A council is planning to ban barbecues in open spaces over fears they contribute to global warming.
Brighton and Hove City Council, which is run by the Green Party, said the move is part of an action plan to tackle climate change and make the seaside resort carbon neutral by 2030.
The proposals would stop people from having barbecues on beaches, parks and open spaces as it claims disposable barbecues are partly to blame for the world’s rising CO2 levels.
But the plans have sparked controversy, with some residents and tourists accusing the council of trying to kill the summer tourism trade.
One said: “The insanity on banning BBQs is just unbelievable. This will make zero difference.
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“Getting industry in the city to dim the lights in all office blocks in any city for an hour will save more carbon than all the BBQs in the UK combined.”
A Brighton resident said: “A BBQ ban is a step too far. Brighton has always been about fun and a place that is tolerant and welcoming to everyone.”
Another resident said it was a “punitive” step against those who lived in bedsits and flats and had no outside space.
They added: “The sensible method would be to have designated areas for those that want a BBQ to have one.
“If this was about actual carbon emissions then a far quicker and more effective measure would be to ban all domestic solid fuel burners.”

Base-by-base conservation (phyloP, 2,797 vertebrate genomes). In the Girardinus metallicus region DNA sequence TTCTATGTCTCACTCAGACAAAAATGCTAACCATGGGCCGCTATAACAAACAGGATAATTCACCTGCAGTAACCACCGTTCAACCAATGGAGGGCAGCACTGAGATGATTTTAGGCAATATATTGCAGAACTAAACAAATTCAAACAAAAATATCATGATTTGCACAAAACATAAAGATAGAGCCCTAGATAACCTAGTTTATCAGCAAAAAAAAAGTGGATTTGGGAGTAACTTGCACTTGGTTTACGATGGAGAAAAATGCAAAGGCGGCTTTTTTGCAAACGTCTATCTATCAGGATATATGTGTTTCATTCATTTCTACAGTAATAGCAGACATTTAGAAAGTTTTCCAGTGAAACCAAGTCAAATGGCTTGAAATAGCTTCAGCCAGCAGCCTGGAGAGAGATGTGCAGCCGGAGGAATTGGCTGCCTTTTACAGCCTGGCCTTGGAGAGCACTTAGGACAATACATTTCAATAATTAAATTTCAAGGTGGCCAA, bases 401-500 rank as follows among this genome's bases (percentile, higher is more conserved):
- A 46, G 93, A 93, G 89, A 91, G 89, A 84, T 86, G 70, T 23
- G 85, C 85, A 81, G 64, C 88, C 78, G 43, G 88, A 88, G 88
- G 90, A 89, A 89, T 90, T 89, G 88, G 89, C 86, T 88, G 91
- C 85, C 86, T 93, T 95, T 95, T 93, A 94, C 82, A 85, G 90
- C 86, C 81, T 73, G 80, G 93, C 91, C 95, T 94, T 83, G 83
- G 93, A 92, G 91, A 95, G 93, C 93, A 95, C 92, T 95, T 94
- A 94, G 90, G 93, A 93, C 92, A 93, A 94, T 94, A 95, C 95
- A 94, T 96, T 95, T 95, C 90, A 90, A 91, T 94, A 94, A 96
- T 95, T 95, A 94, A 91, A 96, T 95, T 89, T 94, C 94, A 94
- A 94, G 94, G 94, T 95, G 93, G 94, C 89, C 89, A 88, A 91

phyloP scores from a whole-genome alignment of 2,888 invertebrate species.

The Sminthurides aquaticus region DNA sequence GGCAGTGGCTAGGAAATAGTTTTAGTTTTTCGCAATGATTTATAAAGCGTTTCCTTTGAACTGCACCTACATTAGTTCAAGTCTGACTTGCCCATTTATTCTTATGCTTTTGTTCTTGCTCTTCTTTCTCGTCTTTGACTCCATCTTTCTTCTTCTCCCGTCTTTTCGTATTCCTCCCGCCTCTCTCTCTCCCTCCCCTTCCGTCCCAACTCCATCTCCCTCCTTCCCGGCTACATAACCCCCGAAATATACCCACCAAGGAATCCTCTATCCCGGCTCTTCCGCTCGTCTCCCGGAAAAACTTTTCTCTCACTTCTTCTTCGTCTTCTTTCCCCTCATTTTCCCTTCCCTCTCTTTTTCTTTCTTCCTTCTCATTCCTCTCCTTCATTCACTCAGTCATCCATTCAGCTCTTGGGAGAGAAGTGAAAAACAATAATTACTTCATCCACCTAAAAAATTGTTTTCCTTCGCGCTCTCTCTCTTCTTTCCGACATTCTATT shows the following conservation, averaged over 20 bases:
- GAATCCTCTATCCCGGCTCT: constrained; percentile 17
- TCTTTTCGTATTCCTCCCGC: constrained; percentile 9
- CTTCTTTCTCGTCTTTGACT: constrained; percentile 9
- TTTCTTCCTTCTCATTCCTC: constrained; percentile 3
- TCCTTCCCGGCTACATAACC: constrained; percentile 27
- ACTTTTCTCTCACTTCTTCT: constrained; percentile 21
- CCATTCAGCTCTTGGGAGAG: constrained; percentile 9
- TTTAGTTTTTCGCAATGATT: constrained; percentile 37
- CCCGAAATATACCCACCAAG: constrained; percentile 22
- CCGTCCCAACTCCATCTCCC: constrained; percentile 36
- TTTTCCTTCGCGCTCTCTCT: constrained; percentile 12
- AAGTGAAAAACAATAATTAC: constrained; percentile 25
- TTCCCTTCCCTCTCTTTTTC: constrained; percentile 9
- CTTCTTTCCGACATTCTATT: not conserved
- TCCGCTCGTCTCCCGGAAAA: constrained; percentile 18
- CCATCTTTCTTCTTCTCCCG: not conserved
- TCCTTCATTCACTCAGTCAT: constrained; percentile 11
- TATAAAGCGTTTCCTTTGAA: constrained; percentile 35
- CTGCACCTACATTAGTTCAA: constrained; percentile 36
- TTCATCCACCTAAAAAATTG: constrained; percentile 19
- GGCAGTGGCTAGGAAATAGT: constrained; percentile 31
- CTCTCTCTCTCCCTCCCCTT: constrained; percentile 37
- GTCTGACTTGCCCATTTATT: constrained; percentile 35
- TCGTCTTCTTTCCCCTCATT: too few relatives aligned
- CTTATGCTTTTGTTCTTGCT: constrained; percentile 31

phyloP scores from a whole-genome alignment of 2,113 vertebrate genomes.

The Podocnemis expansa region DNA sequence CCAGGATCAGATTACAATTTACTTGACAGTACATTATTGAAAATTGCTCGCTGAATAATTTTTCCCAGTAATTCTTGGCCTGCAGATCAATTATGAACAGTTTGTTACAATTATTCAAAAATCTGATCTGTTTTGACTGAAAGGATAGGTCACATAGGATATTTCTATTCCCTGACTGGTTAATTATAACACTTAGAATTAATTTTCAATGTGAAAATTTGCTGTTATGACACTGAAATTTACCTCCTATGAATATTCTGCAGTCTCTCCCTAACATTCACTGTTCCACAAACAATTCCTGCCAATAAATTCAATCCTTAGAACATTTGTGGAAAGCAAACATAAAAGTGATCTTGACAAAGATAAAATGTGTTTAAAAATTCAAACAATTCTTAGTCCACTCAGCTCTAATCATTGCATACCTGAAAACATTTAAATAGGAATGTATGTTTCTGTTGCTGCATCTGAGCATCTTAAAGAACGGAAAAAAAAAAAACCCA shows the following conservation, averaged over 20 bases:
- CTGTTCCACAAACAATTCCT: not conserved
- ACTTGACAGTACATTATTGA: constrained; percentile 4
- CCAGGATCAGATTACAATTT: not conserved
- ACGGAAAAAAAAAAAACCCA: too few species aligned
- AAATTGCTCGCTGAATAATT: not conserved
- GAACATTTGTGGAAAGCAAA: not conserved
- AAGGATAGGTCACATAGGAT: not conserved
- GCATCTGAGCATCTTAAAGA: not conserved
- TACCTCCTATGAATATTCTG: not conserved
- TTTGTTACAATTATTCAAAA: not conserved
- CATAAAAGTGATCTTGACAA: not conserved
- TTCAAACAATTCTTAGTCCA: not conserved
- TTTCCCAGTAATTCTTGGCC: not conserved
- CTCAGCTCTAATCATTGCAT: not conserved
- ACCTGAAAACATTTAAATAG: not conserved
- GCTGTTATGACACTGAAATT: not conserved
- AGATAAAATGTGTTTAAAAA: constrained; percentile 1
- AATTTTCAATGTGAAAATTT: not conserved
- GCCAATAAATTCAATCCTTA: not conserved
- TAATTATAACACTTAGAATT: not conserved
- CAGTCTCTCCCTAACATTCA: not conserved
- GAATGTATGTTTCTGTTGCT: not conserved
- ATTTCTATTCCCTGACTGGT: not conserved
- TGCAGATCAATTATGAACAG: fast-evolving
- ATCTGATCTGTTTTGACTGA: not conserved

But others supported the plans saying too many disposable barbecues are left on the beach and blight the city.
One resident said: “Happy to see beach barbecues being banned. Few things are more annoying when you have a nice spot on the beach and then people near you start a barbecue and the consequent irritating smoke and smell of food.”
Another said: “Best news I’ve heard in years. Smoke and stench from stinking BBQ’s spoil other peoples peaceful enjoyment and hope the ban will apply to BBQ’s in gardens in residential areas as well.”
Every year around 10million holidaymakers and day trippers flock to Brighton and Hove with many enjoy a beer and a barbecue on the beach.
The tourism industry supports more than 20,000 jobs and brings in an estimated £850million to the city.
The 2030 Carbon Neutral Programme being presented to councillors sets the direction for action on climate change by the council Brighton and Hove for the next decade, focusing on social justice and future generations alongside rapid decarbonisation to accelerate the city’s transition to carbon neutrality by 2030.
Brighton and Hove City Council said the proposals were in their very early stages, were part of a raft of new environmental schemes under consideration and would go to a consultation at a later date .
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